The amateur gardener who consults a botanical dictionary to discover the pukka name of a common plant will find himself or herself puzzled by the entry for ‘orchid.’
Bee orchid, black orchid, butterfly orchid, common spotted orchid, cradle orchid … the list continues through most of the letters of the alphabet, virtually every individual entry referring to a different botanical family. The truth is that the term ‘orchid’ covers more than 100 000 different plants and is a term described in my copy of Chamber’s English Dictionary as: ‘any plant or flower of the Orchidaceae or Orchideae, a family of monocotyledons, including many tropical epiphytes, with highly specialised, often showy, flowers.’ And the typical amateur gardener will require to spend further time looking up what ‘monocotyledons’ (don’t bother – it’s wholly technical!) and ‘epiphytes’ are. In the interests of science, an epiphyte is ‘a plant growing on another plant without being parasitic.’ Suffice to say, then, that the clue to the popularity of orchids lies in their ‘often showy flowers.’
But … and this is a very big but … most plants which are members of the Orchidaceae family are wholly unsuitable for cultivation by the average amateur gardener. Out of the 100 000 plus members of the orchid family, there are, perhaps, as many as five which are regarded as relatively easy to grow; and of that five, the miniature Cymbidium is often seen as the beginner’s orchid. The Cymbidium is sometimes referred to as ‘the greenhouse orchid’, a term which, in itself, reveals one of the fundamental reasons for its suitability as a house plant, with the descriptive adjective ‘miniature’ telling more about its house-friendly characteristics.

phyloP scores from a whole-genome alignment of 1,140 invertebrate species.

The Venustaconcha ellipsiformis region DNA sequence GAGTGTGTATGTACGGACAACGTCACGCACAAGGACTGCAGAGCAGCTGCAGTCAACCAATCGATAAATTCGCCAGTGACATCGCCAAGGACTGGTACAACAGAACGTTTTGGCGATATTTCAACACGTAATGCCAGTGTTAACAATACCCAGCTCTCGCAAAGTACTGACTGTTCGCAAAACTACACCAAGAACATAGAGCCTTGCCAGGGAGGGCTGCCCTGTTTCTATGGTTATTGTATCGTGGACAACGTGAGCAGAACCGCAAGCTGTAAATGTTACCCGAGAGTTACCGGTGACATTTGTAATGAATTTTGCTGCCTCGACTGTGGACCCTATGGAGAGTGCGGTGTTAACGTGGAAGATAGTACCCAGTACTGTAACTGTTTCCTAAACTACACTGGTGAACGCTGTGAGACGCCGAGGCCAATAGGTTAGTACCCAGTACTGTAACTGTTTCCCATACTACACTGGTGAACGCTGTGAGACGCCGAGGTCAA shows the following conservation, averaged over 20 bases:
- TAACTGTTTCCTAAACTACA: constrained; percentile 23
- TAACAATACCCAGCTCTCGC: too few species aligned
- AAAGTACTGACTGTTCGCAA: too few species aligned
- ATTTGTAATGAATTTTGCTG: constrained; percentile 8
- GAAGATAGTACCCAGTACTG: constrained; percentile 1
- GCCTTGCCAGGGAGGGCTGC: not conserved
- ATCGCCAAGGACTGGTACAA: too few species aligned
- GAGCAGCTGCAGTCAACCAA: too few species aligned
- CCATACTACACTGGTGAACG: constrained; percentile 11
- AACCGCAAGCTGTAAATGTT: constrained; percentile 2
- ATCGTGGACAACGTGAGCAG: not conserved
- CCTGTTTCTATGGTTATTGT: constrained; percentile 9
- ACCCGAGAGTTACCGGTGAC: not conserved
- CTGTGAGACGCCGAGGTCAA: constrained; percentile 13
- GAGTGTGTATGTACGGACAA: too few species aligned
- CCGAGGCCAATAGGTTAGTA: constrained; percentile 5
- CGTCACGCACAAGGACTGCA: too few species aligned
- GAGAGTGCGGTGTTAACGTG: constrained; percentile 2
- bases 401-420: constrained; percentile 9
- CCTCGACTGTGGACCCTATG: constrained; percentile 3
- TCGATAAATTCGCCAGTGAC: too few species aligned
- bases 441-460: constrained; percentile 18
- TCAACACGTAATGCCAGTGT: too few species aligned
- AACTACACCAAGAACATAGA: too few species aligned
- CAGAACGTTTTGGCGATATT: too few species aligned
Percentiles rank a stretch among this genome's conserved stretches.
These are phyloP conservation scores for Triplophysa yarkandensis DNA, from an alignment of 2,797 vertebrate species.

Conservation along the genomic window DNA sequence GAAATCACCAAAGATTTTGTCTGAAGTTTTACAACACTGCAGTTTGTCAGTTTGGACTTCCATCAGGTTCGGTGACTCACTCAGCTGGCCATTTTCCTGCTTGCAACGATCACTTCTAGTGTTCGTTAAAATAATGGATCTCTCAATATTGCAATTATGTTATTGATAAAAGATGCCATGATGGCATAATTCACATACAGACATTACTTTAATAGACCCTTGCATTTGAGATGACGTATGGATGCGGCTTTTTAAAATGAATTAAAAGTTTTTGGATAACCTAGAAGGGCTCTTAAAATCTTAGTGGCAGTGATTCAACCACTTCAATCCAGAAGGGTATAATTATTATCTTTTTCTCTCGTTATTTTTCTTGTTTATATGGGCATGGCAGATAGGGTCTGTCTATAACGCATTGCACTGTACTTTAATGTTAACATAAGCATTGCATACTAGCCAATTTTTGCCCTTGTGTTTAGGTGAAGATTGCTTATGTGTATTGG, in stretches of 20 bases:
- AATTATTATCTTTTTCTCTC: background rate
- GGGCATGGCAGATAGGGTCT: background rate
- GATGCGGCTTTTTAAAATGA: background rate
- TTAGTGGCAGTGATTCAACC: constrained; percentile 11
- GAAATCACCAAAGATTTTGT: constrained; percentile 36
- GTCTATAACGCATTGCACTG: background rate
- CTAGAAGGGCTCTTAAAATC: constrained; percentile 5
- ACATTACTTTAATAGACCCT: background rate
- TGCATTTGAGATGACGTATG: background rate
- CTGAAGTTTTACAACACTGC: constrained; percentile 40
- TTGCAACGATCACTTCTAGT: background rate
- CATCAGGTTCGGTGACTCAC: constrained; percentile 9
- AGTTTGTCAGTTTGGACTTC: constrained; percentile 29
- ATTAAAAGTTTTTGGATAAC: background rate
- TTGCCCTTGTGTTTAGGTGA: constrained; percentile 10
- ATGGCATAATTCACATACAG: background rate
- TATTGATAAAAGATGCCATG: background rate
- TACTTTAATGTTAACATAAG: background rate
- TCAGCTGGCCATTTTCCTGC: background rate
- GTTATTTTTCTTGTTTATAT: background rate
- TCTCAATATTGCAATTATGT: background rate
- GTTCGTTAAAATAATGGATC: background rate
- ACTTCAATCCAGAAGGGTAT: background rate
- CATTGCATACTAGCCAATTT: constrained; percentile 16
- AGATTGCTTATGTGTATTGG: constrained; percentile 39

And now we come to another ‘but.’ Cymbidiums make popular presents, especially at Christmas, for they can readily be persuaded … by professional growers … to be in flower during December and it is widely known that they are quite expensive and therefore represent generous gifts. The reason they are pretty expensive is, of course, not their rarity value but the fact that it has taken the grower some five years to grow the plants to the point where they are ready to go to retailers to be offered for sale to the public. Hopefully, recipients of Cymbidiums last month read and followed the instructions which, no doubt, came with the plant, telling its new owner to be sure to keep it in a warm room with a daytime temperature of no less than 15°C, say 60°F, and a night time temperature of no less than 10°C, say 50°F. Then the plant will have been enjoying a good fifteen hours of light, the short daylight hours being supplemented by its being kept in a lit room throughout the evening, while the plant was watered sparingly with soft, tepid water and had its leaves misted occasionally. And that list of care needs is the ‘but.’ Beginner’s orchid the Cymbidium may be, but it is only relatively easy to grow and it certainly won’t thrive if its needs are not met.
Then the instructions very possibly also suggested that this orchid could well have quite a lengthy life-span. And yes, it can … but it’s non-too-easy to persuade it to come back into flower after its first year. Ideally, the Cymbidium will be carefully watered only when that is necessary, for the plant will fail if its roots are allowed to become waterlogged; it will be fed with a weak, high-potash fertiliser in three out of every four waterings during the summer months, when it will also enjoy plenty of bright light but not much direct sunlight in a greenhouse or a porch letting it feel the first chill of an autumn evening before it is returned to the heart of the family, for it needs a touch of the cold to initiate the flower production process. And I hope that Dame Fortune will choose to smile on both the grower and plant!